The essence of a nation's form is to classify a single nation as a complex state, with no unity but the essence of diversity. In this paper, we will look at the ideological basis of French decentralization from an ideological perspective, focusing on the federal and single states of the composite states.
In the past, there was a wide gap between a single state and a federal state, but in France, intermediate metropolitan municipalities are expanding, and relations between the two tend to be close and decentralized, with views comparing France's weakness in European communities with German or Spanish states.
In a single French country, centralization and decentralization will take place depending on whether power is dispersed or concentrated. France is the country where this is well realized, and I think that from a historical point of view, addressing it as the ideological basis of these single and federal states will help us understand the history of French local autonomy.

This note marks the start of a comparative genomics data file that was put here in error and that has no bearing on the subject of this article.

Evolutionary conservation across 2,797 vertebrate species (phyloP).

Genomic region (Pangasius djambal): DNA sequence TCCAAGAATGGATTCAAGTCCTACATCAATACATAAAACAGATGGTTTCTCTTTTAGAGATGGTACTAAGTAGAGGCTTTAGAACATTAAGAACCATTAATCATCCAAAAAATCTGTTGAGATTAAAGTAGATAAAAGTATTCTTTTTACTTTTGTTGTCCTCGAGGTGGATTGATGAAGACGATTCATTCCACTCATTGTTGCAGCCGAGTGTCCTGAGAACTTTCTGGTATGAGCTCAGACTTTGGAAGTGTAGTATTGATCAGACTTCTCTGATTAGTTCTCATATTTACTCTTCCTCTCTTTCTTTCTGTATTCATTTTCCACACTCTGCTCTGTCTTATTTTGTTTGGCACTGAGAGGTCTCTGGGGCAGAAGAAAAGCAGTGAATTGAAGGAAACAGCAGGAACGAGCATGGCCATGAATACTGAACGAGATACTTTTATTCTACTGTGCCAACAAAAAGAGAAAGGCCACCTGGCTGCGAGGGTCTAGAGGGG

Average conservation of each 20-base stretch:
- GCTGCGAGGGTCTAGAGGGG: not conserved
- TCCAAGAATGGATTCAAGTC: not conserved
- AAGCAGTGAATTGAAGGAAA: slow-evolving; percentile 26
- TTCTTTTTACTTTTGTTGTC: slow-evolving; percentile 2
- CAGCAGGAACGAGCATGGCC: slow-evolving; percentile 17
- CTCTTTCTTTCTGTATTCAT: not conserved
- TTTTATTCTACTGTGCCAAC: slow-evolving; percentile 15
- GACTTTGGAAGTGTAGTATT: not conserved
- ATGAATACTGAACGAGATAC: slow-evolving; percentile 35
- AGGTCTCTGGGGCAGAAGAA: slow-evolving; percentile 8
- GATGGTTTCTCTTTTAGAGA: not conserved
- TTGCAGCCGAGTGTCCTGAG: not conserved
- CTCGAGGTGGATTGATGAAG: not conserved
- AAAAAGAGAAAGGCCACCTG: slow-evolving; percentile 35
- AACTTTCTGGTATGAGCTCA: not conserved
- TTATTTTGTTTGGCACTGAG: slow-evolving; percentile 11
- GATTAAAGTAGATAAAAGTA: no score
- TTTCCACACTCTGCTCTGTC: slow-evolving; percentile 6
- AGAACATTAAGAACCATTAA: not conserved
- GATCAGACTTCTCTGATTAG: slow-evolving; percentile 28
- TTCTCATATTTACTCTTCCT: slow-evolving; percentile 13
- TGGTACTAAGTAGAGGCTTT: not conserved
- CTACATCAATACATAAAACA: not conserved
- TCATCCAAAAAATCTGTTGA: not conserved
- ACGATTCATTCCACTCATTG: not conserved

Recently, the issue of centralization and decentralization was of keen interest in realizing local autonomy in Korea, and based on this, the local police system and the recall system were introduced.
In France, the distinction between the federal system and the national union system is clear from a legal point of view, but in real politics, the two are often confused. Especially during the French Revolution and the 19th century, from simple political alliances to the federal system of the United States, the two concepts were confused over and over again for the French.